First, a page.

What George Washington and Pope Benedict XVI Have in Common

February 11th, 2013

As a history buff and someone who strongly believes that by drawing comparisons from history, we can learn a lot about our own generation, I was struck this morning by the announced resignation of Pope Benedict XVI and how much his character in taking this step is aligned with that of our first president, George Washington.

Before you start thinking that maybe I’ve just been reading too many President’s Day sales ads and have Washington on the brain, here’s my thinking.

Washington had many achievements as president, but one of his greatest accomplishments was his willingness to serve only two terms in office and return to Mount Vernon.  There is no doubt that Washington could have been president for the rest of his life if he’d wanted to be.  At the time of the nation’s founding, some citizens even considered making him king. He wanted no part of that nor did he think it was wise for him to hold onto power until death.

According to the painter, Benjamin West, the defeated King George III asked him after the revolution what Washington would likely do.  West informed him that word was that Washington intended to “return to his farm.”  Reportedly, the King was stunned and replied, “If he does that, he will be the greatest man in the world.”

Giving up power willingly is so rare in history that it stands out and begs analysis.  World history is full of stories of great and not so great men who strove to attain and hold power.  Willingly giving up power is almost unheard of.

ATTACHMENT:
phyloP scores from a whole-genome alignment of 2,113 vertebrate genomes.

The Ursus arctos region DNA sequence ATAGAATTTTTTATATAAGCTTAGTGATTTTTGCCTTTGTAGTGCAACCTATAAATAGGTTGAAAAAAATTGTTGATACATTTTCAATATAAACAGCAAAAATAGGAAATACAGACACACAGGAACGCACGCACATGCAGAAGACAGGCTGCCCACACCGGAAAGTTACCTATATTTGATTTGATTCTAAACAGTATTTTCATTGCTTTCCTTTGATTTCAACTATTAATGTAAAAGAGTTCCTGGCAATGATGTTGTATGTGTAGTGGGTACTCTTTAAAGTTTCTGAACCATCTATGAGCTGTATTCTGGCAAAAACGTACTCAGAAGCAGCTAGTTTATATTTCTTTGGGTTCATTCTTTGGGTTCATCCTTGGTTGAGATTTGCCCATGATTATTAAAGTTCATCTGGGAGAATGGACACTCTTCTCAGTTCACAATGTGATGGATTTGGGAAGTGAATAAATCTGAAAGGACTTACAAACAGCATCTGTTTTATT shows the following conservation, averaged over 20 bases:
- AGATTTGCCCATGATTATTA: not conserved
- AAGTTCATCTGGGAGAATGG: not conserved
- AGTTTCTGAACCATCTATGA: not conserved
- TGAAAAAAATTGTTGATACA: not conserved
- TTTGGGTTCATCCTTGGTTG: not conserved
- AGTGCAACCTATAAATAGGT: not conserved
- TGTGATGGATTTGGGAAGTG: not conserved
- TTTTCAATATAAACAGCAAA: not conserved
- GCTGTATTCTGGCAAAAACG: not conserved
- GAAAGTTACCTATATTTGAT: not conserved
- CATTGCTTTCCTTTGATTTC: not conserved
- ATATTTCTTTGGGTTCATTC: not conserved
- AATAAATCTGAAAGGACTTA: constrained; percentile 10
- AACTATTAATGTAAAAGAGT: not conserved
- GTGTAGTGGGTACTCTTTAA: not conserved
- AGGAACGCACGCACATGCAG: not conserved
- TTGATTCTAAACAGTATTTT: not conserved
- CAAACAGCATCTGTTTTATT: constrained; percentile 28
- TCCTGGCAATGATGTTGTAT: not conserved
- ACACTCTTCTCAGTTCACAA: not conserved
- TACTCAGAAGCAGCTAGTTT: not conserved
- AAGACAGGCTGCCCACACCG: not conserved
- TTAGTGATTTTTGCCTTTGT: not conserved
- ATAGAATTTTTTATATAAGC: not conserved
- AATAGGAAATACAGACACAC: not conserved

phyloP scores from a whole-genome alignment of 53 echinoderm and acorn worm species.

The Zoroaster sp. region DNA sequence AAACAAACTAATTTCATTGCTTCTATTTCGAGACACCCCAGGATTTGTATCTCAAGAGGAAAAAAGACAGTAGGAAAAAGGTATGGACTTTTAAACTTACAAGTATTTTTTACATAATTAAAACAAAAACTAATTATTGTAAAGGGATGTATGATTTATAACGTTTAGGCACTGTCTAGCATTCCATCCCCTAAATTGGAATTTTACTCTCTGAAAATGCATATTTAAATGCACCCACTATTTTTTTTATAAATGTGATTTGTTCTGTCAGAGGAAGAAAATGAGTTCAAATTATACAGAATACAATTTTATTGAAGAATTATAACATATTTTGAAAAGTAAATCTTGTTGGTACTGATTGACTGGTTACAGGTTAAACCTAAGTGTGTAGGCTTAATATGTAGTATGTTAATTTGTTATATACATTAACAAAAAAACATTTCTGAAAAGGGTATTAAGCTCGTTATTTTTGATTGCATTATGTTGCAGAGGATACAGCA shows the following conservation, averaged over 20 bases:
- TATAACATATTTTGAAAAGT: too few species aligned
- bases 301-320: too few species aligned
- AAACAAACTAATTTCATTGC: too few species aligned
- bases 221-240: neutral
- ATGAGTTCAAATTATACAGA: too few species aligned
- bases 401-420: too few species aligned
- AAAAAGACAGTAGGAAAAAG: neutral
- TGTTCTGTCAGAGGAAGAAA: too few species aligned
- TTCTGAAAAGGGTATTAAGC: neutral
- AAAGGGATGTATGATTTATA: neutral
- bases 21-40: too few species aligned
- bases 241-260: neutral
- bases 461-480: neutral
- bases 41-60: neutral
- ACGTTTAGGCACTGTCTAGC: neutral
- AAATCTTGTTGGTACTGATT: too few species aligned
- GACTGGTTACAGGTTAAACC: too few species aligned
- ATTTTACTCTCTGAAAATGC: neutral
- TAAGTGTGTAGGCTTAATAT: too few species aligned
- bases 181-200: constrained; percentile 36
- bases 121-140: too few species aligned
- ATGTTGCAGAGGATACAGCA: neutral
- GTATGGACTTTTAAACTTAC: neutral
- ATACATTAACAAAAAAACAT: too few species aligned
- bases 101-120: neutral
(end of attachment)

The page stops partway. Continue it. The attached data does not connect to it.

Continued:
On its face, one might think that voluntarily relinquishing power is a sign of weakness.  Actually, in my humble opinion, it’s evidence of great strength.

Today, Pope Benedict gave up power because he feels he can no longer do the work that the universal Catholic Church requires.  Since no pope has taken this step since Pope Gregory XII resigned in 1415, I’m sure Pope Benedict didn’t take this decision lightly.

It’s interesting to draw the comparisons between Washington and Pope Benedict.  Ironically, neither man really wanted the position to which a country or a church called them.  After the war, Washington was quite content to return to Mount Vernon.  Reportedly, just prior to his selection, Pope Benedict was looking forward to a quiet retirement.  But when called, both men stepped up out of a sense of duty.

As parents and teachers, we spend a great deal of time instructing children about the work and deeds of the powerful.  As important as any lesson we can give them about the proper exercise of power are the examples set by both Washington and Pope Benedict XVI about the wisdom of sometimes relinquishing that power.

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